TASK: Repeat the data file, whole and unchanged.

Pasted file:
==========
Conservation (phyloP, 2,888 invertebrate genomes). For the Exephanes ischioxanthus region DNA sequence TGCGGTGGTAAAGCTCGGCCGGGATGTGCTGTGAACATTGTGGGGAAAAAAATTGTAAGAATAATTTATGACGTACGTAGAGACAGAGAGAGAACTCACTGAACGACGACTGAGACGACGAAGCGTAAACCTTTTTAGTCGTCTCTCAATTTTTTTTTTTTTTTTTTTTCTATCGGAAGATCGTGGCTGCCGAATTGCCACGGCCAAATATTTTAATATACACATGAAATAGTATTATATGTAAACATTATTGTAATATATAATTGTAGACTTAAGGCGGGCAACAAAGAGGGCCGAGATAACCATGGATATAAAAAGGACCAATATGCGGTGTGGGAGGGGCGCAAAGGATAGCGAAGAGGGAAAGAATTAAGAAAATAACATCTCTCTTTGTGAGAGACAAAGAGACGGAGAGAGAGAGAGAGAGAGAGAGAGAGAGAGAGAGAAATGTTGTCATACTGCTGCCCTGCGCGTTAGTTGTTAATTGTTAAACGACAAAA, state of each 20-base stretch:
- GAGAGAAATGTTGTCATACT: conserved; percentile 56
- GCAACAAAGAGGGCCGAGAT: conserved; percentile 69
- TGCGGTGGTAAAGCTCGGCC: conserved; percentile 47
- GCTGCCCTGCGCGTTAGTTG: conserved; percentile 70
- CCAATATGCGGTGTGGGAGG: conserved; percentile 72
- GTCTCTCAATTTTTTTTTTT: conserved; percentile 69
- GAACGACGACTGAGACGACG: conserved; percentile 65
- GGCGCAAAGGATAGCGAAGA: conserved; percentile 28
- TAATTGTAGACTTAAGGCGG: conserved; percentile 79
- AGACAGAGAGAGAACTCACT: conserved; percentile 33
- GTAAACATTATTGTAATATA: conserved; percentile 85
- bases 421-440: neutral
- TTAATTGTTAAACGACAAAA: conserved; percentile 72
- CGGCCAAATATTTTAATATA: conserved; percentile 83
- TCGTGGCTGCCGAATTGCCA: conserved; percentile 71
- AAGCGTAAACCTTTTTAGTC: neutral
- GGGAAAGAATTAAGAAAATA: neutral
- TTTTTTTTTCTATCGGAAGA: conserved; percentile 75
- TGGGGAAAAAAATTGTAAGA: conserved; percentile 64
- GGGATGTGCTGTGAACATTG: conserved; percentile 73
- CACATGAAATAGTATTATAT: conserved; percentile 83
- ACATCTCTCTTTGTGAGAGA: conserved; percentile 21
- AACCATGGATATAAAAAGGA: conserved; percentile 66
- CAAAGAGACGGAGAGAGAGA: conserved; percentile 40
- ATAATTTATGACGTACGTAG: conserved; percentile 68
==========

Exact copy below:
Conservation (phyloP, 2,888 invertebrate genomes). For the Exephanes ischioxanthus region DNA sequence TGCGGTGGTAAAGCTCGGCCGGGATGTGCTGTGAACATTGTGGGGAAAAAAATTGTAAGAATAATTTATGACGTACGTAGAGACAGAGAGAGAACTCACTGAACGACGACTGAGACGACGAAGCGTAAACCTTTTTAGTCGTCTCTCAATTTTTTTTTTTTTTTTTTTTCTATCGGAAGATCGTGGCTGCCGAATTGCCACGGCCAAATATTTTAATATACACATGAAATAGTATTATATGTAAACATTATTGTAATATATAATTGTAGACTTAAGGCGGGCAACAAAGAGGGCCGAGATAACCATGGATATAAAAAGGACCAATATGCGGTGTGGGAGGGGCGCAAAGGATAGCGAAGAGGGAAAGAATTAAGAAAATAACATCTCTCTTTGTGAGAGACAAAGAGACGGAGAGAGAGAGAGAGAGAGAGAGAGAGAGAGAGAGAAATGTTGTCATACTGCTGCCCTGCGCGTTAGTTGTTAATTGTTAAACGACAAAA, state of each 20-base stretch:
- GAGAGAAATGTTGTCATACT: conserved; percentile 56
- GCAACAAAGAGGGCCGAGAT: conserved; percentile 69
- TGCGGTGGTAAAGCTCGGCC: conserved; percentile 47
- GCTGCCCTGCGCGTTAGTTG: conserved; percentile 70
- CCAATATGCGGTGTGGGAGG: conserved; percentile 72
- GTCTCTCAATTTTTTTTTTT: conserved; percentile 69
- GAACGACGACTGAGACGACG: conserved; percentile 65
- GGCGCAAAGGATAGCGAAGA: conserved; percentile 28
- TAATTGTAGACTTAAGGCGG: conserved; percentile 79
- AGACAGAGAGAGAACTCACT: conserved; percentile 33
- GTAAACATTATTGTAATATA: conserved; percentile 85
- bases 421-440: neutral
- TTAATTGTTAAACGACAAAA: conserved; percentile 72
- CGGCCAAATATTTTAATATA: conserved; percentile 83
- TCGTGGCTGCCGAATTGCCA: conserved; percentile 71
- AAGCGTAAACCTTTTTAGTC: neutral
- GGGAAAGAATTAAGAAAATA: neutral
- TTTTTTTTTCTATCGGAAGA: conserved; percentile 75
- TGGGGAAAAAAATTGTAAGA: conserved; percentile 64
- GGGATGTGCTGTGAACATTG: conserved; percentile 73
- CACATGAAATAGTATTATAT: conserved; percentile 83
- ACATCTCTCTTTGTGAGAGA: conserved; percentile 21
- AACCATGGATATAAAAAGGA: conserved; percentile 66
- CAAAGAGACGGAGAGAGAGA: conserved; percentile 40
- ATAATTTATGACGTACGTAG: conserved; percentile 68